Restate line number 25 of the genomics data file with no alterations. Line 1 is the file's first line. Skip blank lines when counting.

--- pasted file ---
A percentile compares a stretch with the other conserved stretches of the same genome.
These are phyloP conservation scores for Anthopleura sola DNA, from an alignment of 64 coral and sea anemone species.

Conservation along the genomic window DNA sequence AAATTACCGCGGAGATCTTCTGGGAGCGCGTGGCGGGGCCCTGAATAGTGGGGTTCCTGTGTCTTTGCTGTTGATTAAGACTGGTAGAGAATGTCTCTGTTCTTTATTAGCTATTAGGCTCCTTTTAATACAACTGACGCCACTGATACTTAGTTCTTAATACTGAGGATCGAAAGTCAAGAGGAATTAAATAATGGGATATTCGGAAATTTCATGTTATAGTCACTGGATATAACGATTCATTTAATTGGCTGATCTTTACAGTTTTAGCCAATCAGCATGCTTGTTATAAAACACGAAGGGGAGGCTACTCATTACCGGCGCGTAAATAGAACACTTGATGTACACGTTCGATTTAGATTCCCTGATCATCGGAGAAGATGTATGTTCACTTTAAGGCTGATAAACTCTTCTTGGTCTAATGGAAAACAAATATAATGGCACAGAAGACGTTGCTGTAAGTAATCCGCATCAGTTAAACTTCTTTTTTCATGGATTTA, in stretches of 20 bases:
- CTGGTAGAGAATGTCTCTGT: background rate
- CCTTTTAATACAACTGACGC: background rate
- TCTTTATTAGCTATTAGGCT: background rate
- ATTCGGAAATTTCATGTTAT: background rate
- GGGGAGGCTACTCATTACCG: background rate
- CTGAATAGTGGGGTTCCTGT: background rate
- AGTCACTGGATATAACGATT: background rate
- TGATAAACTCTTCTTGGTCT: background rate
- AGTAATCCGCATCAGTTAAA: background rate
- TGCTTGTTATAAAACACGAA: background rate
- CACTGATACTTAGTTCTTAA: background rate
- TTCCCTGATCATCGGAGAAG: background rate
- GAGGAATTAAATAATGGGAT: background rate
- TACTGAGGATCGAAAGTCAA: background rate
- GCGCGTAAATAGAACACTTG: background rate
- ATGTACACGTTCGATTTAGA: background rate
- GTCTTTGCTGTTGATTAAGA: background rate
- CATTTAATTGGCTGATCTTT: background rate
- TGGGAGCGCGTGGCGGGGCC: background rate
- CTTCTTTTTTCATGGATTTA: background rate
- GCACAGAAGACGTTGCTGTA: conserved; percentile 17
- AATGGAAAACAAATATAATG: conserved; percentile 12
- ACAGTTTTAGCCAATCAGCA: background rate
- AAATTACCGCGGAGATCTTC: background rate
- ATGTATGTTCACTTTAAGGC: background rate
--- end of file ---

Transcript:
- AATGGAAAACAAATATAATG: conserved; percentile 12